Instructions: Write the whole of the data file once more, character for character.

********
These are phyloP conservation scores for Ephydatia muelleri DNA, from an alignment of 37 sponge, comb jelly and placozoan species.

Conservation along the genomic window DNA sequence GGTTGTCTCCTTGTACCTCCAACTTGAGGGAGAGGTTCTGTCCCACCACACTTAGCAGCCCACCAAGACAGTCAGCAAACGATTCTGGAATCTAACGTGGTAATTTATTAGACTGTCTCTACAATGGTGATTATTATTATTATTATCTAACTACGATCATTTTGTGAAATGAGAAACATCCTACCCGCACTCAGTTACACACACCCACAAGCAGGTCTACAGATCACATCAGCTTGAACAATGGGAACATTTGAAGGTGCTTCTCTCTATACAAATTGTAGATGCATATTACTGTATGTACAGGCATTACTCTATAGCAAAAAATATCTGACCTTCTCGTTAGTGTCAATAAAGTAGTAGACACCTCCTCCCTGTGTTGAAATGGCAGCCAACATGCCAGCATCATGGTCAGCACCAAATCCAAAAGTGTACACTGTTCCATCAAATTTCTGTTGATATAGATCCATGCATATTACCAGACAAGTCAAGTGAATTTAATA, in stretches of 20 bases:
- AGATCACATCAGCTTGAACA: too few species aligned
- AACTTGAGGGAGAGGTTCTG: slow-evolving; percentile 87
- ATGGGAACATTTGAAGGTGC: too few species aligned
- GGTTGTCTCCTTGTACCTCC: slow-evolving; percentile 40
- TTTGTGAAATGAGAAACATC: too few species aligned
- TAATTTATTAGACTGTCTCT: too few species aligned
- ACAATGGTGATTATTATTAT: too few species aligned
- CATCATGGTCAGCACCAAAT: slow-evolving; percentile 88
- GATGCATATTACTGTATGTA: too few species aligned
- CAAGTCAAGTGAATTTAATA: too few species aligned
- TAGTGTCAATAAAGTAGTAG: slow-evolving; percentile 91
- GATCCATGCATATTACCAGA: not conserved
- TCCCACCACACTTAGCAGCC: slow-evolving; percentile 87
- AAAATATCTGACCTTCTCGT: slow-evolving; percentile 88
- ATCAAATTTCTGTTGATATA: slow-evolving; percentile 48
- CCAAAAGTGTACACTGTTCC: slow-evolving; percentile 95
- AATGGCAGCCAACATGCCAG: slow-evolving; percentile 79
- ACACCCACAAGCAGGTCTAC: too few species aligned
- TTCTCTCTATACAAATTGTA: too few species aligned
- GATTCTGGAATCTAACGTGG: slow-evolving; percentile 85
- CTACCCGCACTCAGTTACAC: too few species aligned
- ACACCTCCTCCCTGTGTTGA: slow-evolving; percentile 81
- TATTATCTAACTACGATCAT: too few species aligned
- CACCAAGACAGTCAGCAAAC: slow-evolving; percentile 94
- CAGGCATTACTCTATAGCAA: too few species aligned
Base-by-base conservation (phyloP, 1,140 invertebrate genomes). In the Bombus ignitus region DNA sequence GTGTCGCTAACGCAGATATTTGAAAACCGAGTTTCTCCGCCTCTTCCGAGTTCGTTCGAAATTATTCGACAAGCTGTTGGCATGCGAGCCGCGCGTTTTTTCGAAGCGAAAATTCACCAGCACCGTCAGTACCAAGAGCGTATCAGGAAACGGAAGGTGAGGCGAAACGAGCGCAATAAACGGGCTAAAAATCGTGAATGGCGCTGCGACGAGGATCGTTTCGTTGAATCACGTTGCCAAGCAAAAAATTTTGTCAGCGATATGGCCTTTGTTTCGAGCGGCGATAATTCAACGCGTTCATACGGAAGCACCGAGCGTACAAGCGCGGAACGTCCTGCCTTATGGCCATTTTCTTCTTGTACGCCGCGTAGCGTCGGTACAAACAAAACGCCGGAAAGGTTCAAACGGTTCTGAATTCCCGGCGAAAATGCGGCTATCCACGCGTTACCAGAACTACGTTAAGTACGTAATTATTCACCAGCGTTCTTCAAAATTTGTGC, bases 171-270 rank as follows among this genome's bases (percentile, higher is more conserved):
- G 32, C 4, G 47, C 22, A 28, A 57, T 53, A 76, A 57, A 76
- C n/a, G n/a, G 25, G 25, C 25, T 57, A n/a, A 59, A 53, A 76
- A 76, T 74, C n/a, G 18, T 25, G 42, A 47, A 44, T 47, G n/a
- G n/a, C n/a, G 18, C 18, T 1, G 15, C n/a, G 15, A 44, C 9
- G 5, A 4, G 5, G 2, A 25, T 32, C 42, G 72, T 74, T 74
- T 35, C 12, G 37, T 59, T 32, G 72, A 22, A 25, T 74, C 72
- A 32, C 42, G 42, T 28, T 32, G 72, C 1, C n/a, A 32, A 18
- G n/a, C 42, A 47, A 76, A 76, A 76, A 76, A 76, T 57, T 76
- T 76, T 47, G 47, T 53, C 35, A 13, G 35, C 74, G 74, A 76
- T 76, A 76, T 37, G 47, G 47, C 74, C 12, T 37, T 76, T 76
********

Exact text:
These are phyloP conservation scores for Ephydatia muelleri DNA, from an alignment of 37 sponge, comb jelly and placozoan species.

Conservation along the genomic window DNA sequence GGTTGTCTCCTTGTACCTCCAACTTGAGGGAGAGGTTCTGTCCCACCACACTTAGCAGCCCACCAAGACAGTCAGCAAACGATTCTGGAATCTAACGTGGTAATTTATTAGACTGTCTCTACAATGGTGATTATTATTATTATTATCTAACTACGATCATTTTGTGAAATGAGAAACATCCTACCCGCACTCAGTTACACACACCCACAAGCAGGTCTACAGATCACATCAGCTTGAACAATGGGAACATTTGAAGGTGCTTCTCTCTATACAAATTGTAGATGCATATTACTGTATGTACAGGCATTACTCTATAGCAAAAAATATCTGACCTTCTCGTTAGTGTCAATAAAGTAGTAGACACCTCCTCCCTGTGTTGAAATGGCAGCCAACATGCCAGCATCATGGTCAGCACCAAATCCAAAAGTGTACACTGTTCCATCAAATTTCTGTTGATATAGATCCATGCATATTACCAGACAAGTCAAGTGAATTTAATA, in stretches of 20 bases:
- AGATCACATCAGCTTGAACA: too few species aligned
- AACTTGAGGGAGAGGTTCTG: slow-evolving; percentile 87
- ATGGGAACATTTGAAGGTGC: too few species aligned
- GGTTGTCTCCTTGTACCTCC: slow-evolving; percentile 40
- TTTGTGAAATGAGAAACATC: too few species aligned
- TAATTTATTAGACTGTCTCT: too few species aligned
- ACAATGGTGATTATTATTAT: too few species aligned
- CATCATGGTCAGCACCAAAT: slow-evolving; percentile 88
- GATGCATATTACTGTATGTA: too few species aligned
- CAAGTCAAGTGAATTTAATA: too few species aligned
- TAGTGTCAATAAAGTAGTAG: slow-evolving; percentile 91
- GATCCATGCATATTACCAGA: not conserved
- TCCCACCACACTTAGCAGCC: slow-evolving; percentile 87
- AAAATATCTGACCTTCTCGT: slow-evolving; percentile 88
- ATCAAATTTCTGTTGATATA: slow-evolving; percentile 48
- CCAAAAGTGTACACTGTTCC: slow-evolving; percentile 95
- AATGGCAGCCAACATGCCAG: slow-evolving; percentile 79
- ACACCCACAAGCAGGTCTAC: too few species aligned
- TTCTCTCTATACAAATTGTA: too few species aligned
- GATTCTGGAATCTAACGTGG: slow-evolving; percentile 85
- CTACCCGCACTCAGTTACAC: too few species aligned
- ACACCTCCTCCCTGTGTTGA: slow-evolving; percentile 81
- TATTATCTAACTACGATCAT: too few species aligned
- CACCAAGACAGTCAGCAAAC: slow-evolving; percentile 94
- CAGGCATTACTCTATAGCAA: too few species aligned
Base-by-base conservation (phyloP, 1,140 invertebrate genomes). In the Bombus ignitus region DNA sequence GTGTCGCTAACGCAGATATTTGAAAACCGAGTTTCTCCGCCTCTTCCGAGTTCGTTCGAAATTATTCGACAAGCTGTTGGCATGCGAGCCGCGCGTTTTTTCGAAGCGAAAATTCACCAGCACCGTCAGTACCAAGAGCGTATCAGGAAACGGAAGGTGAGGCGAAACGAGCGCAATAAACGGGCTAAAAATCGTGAATGGCGCTGCGACGAGGATCGTTTCGTTGAATCACGTTGCCAAGCAAAAAATTTTGTCAGCGATATGGCCTTTGTTTCGAGCGGCGATAATTCAACGCGTTCATACGGAAGCACCGAGCGTACAAGCGCGGAACGTCCTGCCTTATGGCCATTTTCTTCTTGTACGCCGCGTAGCGTCGGTACAAACAAAACGCCGGAAAGGTTCAAACGGTTCTGAATTCCCGGCGAAAATGCGGCTATCCACGCGTTACCAGAACTACGTTAAGTACGTAATTATTCACCAGCGTTCTTCAAAATTTGTGC, bases 171-270 rank as follows among this genome's bases (percentile, higher is more conserved):
- G 32, C 4, G 47, C 22, A 28, A 57, T 53, A 76, A 57, A 76
- C n/a, G n/a, G 25, G 25, C 25, T 57, A n/a, A 59, A 53, A 76
- A 76, T 74, C n/a, G 18, T 25, G 42, A 47, A 44, T 47, G n/a
- G n/a, C n/a, G 18, C 18, T 1, G 15, C n/a, G 15, A 44, C 9
- G 5, A 4, G 5, G 2, A 25, T 32, C 42, G 72, T 74, T 74
- T 35, C 12, G 37, T 59, T 32, G 72, A 22, A 25, T 74, C 72
- A 32, C 42, G 42, T 28, T 32, G 72, C 1, C n/a, A 32, A 18
- G n/a, C 42, A 47, A 76, A 76, A 76, A 76, A 76, T 57, T 76
- T 76, T 47, G 47, T 53, C 35, A 13, G 35, C 74, G 74, A 76
- T 76, A 76, T 37, G 47, G 47, C 74, C 12, T 37, T 76, T 76